We didn't get much rest as we were up at 4am the next day and started running at 5am. Ben and I set off in the darkness and started to make headway into our run. For me, this was the hardest section of the whole challenge. I felt awful. I had absolutely no energy - every step was an effort and the darkness and quiet did nothing to boost my morale. Luckily I had Ben there to motivate me, try to keep my spirits up and pull me through.

Once daylight came and I had some more food I was a different man and before we knew it we were on the edge of Dorking with lots of friends and family and 1/3 of the run was complete.

We set off from Dorking in high spirits and with an additional runner, Jenny Hooper, who is a colleague of both of us at SWT. This injection of a fresh face put extra wind in our sails and things were looking up! Then it happened. Both of Ben's achillies started to really tighten and become incredibly sore. This wasn't something to be taken lightly, and fortunately his fiancé is an osteopath who had a look at them at the next stop. There wasn't a whole lot that could be done and now it was my turn to repay the favour of support to Ben.

Every step was absolute agony for him. All the inclines, no matter how small, became a phenomenal challenge and our pace started to drop. This was no longer fun, this was serious and we were both working hard to avoid a serious injury, especially to Ben.

At our penultimate stop it all got a bit much for us both as we were greeted by around 30 people who were a combination of friends, family, colleagues and complete strangers. We'd been through two-and-a-half days of relentless effort for a cause we are passionate about, and to see so many people who felt as passionately as we do was very humbling. This is where emotions got the better of us and tears kicked in.

I have never been so re-assured that the work that goes on at SWT is hugely supported by so many people. We were inundated with comments on social media, support from people in person along the route and donations constantly coming in. This gave us the energy we needed to get the final stretch done and 8 miles later..........we finished.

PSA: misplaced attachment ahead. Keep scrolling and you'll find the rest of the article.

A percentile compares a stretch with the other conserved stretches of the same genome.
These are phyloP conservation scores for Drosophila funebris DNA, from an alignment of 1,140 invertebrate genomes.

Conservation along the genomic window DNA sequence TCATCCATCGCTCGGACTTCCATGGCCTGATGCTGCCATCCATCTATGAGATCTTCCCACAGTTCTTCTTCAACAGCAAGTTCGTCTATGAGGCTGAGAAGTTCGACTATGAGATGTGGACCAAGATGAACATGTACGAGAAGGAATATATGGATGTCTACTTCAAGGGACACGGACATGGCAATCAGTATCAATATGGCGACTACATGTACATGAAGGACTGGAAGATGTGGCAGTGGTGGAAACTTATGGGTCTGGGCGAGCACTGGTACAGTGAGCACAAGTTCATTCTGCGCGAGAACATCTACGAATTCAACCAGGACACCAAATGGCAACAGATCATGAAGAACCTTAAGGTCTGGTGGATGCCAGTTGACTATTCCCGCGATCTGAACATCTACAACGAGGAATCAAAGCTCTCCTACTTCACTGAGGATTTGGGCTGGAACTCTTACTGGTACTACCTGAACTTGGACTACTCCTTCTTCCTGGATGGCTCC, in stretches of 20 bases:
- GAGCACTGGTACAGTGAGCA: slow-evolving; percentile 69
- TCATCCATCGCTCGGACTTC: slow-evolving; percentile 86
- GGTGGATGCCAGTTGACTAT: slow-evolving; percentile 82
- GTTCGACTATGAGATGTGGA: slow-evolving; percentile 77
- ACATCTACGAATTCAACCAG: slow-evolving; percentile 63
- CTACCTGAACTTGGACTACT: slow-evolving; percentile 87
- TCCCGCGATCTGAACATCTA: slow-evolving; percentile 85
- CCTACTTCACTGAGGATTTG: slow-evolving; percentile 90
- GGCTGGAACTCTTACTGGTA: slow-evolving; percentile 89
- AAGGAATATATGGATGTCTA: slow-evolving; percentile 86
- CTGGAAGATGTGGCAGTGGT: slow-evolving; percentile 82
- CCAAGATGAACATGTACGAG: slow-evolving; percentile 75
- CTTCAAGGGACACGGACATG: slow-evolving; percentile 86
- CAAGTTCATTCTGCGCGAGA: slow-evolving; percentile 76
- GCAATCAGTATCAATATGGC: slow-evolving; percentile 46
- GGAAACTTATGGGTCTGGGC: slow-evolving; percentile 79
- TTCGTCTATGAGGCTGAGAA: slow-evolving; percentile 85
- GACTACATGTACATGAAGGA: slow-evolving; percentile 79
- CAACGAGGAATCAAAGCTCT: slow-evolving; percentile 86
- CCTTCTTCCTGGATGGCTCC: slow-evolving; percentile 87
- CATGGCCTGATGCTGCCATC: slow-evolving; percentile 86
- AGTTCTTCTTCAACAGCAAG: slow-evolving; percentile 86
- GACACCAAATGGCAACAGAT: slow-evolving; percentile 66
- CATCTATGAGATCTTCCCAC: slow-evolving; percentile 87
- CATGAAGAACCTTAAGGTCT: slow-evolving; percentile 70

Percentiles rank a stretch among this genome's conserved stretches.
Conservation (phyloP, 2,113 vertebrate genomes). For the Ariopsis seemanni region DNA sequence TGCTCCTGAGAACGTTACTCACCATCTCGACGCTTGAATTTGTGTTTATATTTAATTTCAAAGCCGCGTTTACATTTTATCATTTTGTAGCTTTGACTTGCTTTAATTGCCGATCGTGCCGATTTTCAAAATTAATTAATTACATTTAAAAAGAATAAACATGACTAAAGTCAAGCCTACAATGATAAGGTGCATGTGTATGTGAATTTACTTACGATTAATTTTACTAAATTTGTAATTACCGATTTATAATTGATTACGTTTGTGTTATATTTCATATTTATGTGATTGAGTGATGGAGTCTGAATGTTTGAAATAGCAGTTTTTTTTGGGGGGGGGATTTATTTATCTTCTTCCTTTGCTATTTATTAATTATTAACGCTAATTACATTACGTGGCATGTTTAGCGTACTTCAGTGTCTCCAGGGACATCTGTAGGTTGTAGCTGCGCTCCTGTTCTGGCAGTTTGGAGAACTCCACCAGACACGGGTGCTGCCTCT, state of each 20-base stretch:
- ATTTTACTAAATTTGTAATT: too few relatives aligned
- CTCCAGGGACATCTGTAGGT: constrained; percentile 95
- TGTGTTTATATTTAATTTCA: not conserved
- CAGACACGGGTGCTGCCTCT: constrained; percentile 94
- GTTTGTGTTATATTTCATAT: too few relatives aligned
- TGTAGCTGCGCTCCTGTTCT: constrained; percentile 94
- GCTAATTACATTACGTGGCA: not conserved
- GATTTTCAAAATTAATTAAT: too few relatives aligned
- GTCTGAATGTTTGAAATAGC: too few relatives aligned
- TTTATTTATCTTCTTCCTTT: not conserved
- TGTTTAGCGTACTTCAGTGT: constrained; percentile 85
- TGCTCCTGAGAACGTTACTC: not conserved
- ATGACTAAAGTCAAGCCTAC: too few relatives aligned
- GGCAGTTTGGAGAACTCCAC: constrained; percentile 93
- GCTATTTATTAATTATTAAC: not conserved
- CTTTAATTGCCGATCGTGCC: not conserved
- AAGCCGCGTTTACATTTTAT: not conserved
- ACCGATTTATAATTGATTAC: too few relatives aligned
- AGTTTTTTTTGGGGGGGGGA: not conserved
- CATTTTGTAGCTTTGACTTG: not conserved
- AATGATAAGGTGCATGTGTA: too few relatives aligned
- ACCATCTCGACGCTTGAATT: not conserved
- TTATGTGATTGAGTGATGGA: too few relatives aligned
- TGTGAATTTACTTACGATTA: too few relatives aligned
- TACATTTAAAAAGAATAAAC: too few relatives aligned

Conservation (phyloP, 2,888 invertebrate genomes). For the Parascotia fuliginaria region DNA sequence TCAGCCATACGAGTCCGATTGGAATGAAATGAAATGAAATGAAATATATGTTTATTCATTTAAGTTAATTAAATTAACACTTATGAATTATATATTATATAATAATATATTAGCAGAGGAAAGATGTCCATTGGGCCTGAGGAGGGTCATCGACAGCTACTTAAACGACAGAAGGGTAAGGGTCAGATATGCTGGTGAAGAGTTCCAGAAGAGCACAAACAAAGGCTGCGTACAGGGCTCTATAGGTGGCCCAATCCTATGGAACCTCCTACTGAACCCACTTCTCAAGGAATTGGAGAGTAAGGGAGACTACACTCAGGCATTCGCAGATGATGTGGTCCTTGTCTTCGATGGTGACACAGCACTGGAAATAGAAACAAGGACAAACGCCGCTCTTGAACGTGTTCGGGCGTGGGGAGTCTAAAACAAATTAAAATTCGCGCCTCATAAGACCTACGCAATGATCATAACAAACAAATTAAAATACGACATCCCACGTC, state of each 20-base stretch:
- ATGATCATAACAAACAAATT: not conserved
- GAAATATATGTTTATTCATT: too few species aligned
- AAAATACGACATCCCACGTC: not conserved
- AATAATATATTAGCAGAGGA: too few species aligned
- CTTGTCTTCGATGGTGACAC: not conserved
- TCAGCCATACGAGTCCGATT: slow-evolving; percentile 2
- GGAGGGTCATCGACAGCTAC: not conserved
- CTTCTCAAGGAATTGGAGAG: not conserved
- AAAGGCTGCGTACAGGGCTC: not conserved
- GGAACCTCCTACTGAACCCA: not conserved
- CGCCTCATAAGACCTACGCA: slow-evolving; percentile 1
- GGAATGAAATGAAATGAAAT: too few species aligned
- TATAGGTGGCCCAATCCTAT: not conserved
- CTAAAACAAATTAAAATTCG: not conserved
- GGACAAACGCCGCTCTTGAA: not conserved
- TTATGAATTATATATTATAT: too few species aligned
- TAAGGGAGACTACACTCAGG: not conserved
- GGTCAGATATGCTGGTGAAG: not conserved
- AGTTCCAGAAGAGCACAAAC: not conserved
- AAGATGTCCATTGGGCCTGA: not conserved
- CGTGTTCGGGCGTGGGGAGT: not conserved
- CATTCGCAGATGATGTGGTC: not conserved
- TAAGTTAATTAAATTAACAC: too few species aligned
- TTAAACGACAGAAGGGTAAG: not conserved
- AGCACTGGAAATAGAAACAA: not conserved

There was a large crowd to greet us at the Sawmill on Norbury Park and the relief that we'd finished the challenge soon kicked in.

However, one very important question much had we raised? At that time it was over £6,000 including gift aid, and now we know we have reached over £7,700.

Ben and I were the two people daft enough to say "yeah we'll do that", but this was a challenge that was achieved by everyone who supported Race for Wildlife 2016.

Everyone who donated, everyone who sent us a message of support, everyone who cheered us on during the weekend, everyone who will go on to sign up to become a Hedgerow all were as much a part of this as Ben and me. It goes to show what we can achieve together for the positive impact of Surrey's wildlife.

From Ben and myself we’d like to say the biggest thank you to everyone who supported us. However its more than that. From everyone at SWT we would like to say thank you for all your support, not only during Race for Wildlife 2016, but into the future as Hedgerow Heroes gets started and people get out into their local area and start reporting on the condition of hedgerows and looking at ways they can be improved to benefit wildlife.

You can get involved and find out more here:


Read Nature Notes's latest blog entries.


There are currently no comments, why not be the first.